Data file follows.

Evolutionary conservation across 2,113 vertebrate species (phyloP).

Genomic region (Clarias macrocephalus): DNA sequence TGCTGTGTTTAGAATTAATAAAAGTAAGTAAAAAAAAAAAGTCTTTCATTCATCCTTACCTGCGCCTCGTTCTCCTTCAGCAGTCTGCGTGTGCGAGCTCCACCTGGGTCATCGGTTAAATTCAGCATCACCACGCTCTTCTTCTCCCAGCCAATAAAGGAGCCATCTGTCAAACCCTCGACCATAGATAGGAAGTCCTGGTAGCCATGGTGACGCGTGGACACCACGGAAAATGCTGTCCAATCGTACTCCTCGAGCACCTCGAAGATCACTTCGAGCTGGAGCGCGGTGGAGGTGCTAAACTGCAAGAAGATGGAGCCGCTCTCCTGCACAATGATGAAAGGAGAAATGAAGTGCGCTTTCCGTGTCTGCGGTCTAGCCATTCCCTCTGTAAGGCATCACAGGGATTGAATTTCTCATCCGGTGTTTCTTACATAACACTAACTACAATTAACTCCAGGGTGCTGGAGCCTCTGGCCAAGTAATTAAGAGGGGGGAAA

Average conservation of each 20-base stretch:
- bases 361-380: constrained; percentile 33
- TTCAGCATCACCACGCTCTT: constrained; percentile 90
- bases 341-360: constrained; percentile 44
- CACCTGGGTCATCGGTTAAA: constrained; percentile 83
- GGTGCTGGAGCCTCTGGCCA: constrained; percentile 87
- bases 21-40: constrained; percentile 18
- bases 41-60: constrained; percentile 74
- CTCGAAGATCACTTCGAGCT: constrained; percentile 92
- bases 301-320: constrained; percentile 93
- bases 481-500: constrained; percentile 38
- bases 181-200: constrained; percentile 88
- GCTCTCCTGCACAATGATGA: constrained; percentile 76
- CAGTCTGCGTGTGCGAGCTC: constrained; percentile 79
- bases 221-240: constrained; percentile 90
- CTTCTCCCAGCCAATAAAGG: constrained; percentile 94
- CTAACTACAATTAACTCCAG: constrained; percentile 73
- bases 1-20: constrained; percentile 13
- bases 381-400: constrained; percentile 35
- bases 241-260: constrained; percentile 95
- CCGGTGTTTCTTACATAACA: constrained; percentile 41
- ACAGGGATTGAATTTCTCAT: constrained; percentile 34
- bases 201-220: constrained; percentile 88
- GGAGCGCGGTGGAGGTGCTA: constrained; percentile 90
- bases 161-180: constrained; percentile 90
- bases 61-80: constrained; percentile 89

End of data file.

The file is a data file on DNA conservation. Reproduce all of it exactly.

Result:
Evolutionary conservation across 2,113 vertebrate species (phyloP).

Genomic region (Clarias macrocephalus): DNA sequence TGCTGTGTTTAGAATTAATAAAAGTAAGTAAAAAAAAAAAGTCTTTCATTCATCCTTACCTGCGCCTCGTTCTCCTTCAGCAGTCTGCGTGTGCGAGCTCCACCTGGGTCATCGGTTAAATTCAGCATCACCACGCTCTTCTTCTCCCAGCCAATAAAGGAGCCATCTGTCAAACCCTCGACCATAGATAGGAAGTCCTGGTAGCCATGGTGACGCGTGGACACCACGGAAAATGCTGTCCAATCGTACTCCTCGAGCACCTCGAAGATCACTTCGAGCTGGAGCGCGGTGGAGGTGCTAAACTGCAAGAAGATGGAGCCGCTCTCCTGCACAATGATGAAAGGAGAAATGAAGTGCGCTTTCCGTGTCTGCGGTCTAGCCATTCCCTCTGTAAGGCATCACAGGGATTGAATTTCTCATCCGGTGTTTCTTACATAACACTAACTACAATTAACTCCAGGGTGCTGGAGCCTCTGGCCAAGTAATTAAGAGGGGGGAAA

Average conservation of each 20-base stretch:
- bases 361-380: constrained; percentile 33
- TTCAGCATCACCACGCTCTT: constrained; percentile 90
- bases 341-360: constrained; percentile 44
- CACCTGGGTCATCGGTTAAA: constrained; percentile 83
- GGTGCTGGAGCCTCTGGCCA: constrained; percentile 87
- bases 21-40: constrained; percentile 18
- bases 41-60: constrained; percentile 74
- CTCGAAGATCACTTCGAGCT: constrained; percentile 92
- bases 301-320: constrained; percentile 93
- bases 481-500: constrained; percentile 38
- bases 181-200: constrained; percentile 88
- GCTCTCCTGCACAATGATGA: constrained; percentile 76
- CAGTCTGCGTGTGCGAGCTC: constrained; percentile 79
- bases 221-240: constrained; percentile 90
- CTTCTCCCAGCCAATAAAGG: constrained; percentile 94
- CTAACTACAATTAACTCCAG: constrained; percentile 73
- bases 1-20: constrained; percentile 13
- bases 381-400: constrained; percentile 35
- bases 241-260: constrained; percentile 95
- CCGGTGTTTCTTACATAACA: constrained; percentile 41
- ACAGGGATTGAATTTCTCAT: constrained; percentile 34
- bases 201-220: constrained; percentile 88
- GGAGCGCGGTGGAGGTGCTA: constrained; percentile 90
- bases 161-180: constrained; percentile 90
- bases 61-80: constrained; percentile 89